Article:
There has been considerable controversy about the impact of playing American professional football on long-term brain function.1 At the end of 2009, the controversy was significantly fueled by a study sponsored by the National Football League (NFL), which found that retired players age 30–49 receive a dementia-related diagnosis at a rate of 1.9%, or 20 times the rate of age-matched populations, and 6.1% of players over the age of 50 receive a dementia-related diagnosis, representing five times the national average of 1.2%.2
To date, there have been no published functional brain-imaging studies on active or retired NFL players, even though brain injuries are common, and their incidence has been associated with mild cognitive impairment3 and depression.4
Studying the brain function in a large group of living players is important to better understand whether there are widespread persistent negative brain effects from playing professional football and, if so, to evaluate the potential for rehabilitation. Both brain single photon emission computed tomography (SPECT) imaging5 and quantitative EEG (qEEG) have substantial data for evaluating traumatic brain injury (TBI).6 Brain SPECT has been shown to be more sensitive than standard CT or MRI7,8 in evaluating TBI.
Our a priori hypothesis was that, relative to a matched healthy-comparison group, active and retired NFL players as a group would exhibit significant decreases in regional cerebral blood flow (rCBF) in the frontal, temporal, and occipital lobe regions of the brain, consistent with previous brain trauma, and this would result in compromised neuropsychological functioning.
We recruited 100 active and retired NFL players, representing 27 teams and all positions (see Table 1 for summary). Players were recruited from retired NFL Players Association meetings and by participants informing other players about the study. Each player met our inclusion criteria of being on an active NFL roster for a minimum of 3 years. We excluded any subjects who could not cease taking psychoactive medications (recreational or otherwise) for an appropriate washout period before scanning was done. All participants received an explanation of the research study and gave written informed consent in accordance with an institutional review board-approved protocol.
TABLE 1.Demographic Characteristics
Each participant was interviewed by a physician and completed a detailed history, including a 315-question DSM-IV-driven questionnaire to assess overall general and mental health. Waist and height sizes were obtained on all participants, and waist-to-height ratios were calculated. Brain concussion and loss-of-consciousness data were acquired from each player. Subjects were asked to recall the number of concussions they had experienced throughout their lifetime, including those obtained while playing high school, college, and professional football. We used the Centers for Disease Control and Prevention (CDC) definition9 of concussions: “conditions of temporarily altered mental status as a result of head trauma” that may or may not involve a loss of consciousness. Understanding that self-report data, especially from many years past, is potentially unreliable, players were also asked about periods where they experienced a distinct loss of consciousness. Past medical records were not available for this study, which is a limitation. Many subjects played in an era of football where concussions were not taken as seriously as they are today.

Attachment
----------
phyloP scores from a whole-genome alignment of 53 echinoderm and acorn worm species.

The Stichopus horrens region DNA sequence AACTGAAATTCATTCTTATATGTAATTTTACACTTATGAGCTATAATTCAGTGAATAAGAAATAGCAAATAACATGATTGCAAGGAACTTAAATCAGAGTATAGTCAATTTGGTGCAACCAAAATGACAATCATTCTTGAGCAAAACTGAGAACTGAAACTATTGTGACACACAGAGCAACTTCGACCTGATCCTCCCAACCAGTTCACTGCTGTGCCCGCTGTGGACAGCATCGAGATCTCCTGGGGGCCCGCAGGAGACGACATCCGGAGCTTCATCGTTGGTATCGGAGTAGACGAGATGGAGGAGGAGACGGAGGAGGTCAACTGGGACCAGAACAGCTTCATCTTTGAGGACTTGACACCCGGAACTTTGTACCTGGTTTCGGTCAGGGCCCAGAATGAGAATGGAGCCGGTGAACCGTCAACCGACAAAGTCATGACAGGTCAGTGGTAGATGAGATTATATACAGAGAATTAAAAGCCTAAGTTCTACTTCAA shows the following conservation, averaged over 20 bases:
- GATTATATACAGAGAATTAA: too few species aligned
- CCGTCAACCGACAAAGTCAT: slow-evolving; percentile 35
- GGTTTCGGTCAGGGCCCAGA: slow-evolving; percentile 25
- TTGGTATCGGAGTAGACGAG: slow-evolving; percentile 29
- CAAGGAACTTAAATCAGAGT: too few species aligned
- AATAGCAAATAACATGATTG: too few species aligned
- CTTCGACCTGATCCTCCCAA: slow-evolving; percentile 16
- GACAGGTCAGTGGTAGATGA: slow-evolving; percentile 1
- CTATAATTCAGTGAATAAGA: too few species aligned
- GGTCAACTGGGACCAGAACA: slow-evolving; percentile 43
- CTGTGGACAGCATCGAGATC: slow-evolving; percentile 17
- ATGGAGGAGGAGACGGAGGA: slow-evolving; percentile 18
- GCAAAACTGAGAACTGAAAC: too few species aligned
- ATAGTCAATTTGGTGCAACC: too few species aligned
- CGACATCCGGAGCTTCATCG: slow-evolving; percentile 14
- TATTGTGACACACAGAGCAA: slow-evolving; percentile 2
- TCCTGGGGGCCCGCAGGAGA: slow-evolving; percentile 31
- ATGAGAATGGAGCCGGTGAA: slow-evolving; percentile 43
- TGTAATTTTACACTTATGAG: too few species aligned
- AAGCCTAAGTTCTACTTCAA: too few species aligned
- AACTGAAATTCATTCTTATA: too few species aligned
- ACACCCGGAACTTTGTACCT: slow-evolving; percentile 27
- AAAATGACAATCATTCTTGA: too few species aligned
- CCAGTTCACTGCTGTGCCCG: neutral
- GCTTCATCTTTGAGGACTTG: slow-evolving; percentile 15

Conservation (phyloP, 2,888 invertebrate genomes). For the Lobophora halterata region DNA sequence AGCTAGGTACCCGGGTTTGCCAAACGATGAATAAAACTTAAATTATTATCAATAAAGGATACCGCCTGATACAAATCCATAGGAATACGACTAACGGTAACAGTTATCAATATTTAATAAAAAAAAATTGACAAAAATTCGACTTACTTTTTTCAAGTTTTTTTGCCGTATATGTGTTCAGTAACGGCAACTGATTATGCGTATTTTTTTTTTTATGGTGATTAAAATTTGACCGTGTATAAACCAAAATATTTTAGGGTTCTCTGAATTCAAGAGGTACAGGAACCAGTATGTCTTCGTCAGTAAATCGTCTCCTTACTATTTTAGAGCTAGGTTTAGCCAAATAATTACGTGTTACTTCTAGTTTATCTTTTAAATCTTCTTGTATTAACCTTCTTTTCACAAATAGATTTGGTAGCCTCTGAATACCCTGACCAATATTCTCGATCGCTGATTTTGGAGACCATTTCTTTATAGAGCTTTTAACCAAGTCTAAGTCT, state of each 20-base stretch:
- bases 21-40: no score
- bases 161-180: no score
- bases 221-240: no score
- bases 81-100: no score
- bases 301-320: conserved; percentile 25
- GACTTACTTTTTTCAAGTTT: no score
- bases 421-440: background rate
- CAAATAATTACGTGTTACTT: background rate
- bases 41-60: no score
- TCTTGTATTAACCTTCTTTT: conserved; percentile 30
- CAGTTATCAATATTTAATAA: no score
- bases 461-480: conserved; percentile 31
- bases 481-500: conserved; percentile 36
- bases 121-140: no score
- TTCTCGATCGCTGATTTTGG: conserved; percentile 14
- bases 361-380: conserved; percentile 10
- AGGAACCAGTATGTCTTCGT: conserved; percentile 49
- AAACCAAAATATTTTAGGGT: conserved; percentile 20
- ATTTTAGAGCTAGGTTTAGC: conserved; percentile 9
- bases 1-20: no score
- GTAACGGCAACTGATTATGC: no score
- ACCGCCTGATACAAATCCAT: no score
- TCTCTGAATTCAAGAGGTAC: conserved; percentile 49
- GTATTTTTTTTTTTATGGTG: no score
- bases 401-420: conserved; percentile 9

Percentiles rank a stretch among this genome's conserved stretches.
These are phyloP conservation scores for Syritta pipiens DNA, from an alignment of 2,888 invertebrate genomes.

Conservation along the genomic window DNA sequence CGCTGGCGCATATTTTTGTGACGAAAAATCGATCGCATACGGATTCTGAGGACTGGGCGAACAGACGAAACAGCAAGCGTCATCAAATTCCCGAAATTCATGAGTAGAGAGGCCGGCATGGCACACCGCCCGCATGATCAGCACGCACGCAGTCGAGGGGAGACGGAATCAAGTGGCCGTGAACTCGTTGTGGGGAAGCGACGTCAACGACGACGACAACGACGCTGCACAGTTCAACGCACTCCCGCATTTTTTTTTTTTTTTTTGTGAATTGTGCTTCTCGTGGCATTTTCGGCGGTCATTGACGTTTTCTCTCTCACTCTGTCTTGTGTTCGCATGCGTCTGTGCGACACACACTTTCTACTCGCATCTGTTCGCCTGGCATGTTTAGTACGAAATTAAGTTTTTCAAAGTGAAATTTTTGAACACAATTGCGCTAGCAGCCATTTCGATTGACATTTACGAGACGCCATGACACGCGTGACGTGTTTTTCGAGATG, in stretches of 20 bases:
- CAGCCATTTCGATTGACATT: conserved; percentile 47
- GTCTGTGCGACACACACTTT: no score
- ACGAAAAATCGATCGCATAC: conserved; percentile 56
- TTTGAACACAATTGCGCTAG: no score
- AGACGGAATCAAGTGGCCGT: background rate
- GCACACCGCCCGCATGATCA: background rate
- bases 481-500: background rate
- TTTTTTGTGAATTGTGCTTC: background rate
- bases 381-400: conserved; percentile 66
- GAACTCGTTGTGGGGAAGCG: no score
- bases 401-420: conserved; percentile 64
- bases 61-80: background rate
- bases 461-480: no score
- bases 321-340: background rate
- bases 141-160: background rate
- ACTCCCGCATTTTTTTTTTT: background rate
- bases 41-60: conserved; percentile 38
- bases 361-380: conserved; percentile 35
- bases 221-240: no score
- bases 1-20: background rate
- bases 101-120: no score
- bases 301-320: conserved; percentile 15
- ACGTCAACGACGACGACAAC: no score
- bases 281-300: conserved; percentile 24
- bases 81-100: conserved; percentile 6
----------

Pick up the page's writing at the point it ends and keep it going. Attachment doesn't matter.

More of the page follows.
Three computerized neuropsychological tests were given to each player. These tests included the MicroCog Assessment of Cognitive Functioning,10 which contains 12 subtests that represent functioning in five core neurocognitive domains, including attention/mental control, memory, reasoning, spatial processing and reaction time. The Microcog Assessment of Cognitive Functioning scores were compared with its own standardized sample (N=810), chosen to be representative to the U.S. population of adults between the ages of 18 and 89 with regard to education, gender, and ethnicity. Because our sample had a higher percentage of African Americans (33%) than the 13% in the U.S. population, further ethnic evaluations were performed on the MicroCog. Participants also took the Conners' Continuous Performance Test II,11 which measures response inhibition and attention, and is a validated screening tool that assigns a clinical probability of having attention-deficit hyperactivity disorder (ADHD), based on its own large normative and clinical sample database, which did not show an effect of ethnicity.12 Participants were also given the Mild Cognitive Impairment Screen,13 a screening tool found to be reliable in distinguishing mild cognitive impairment from normal.14 The effect of ethnicity on this test has been studied and found to be essentially zero.15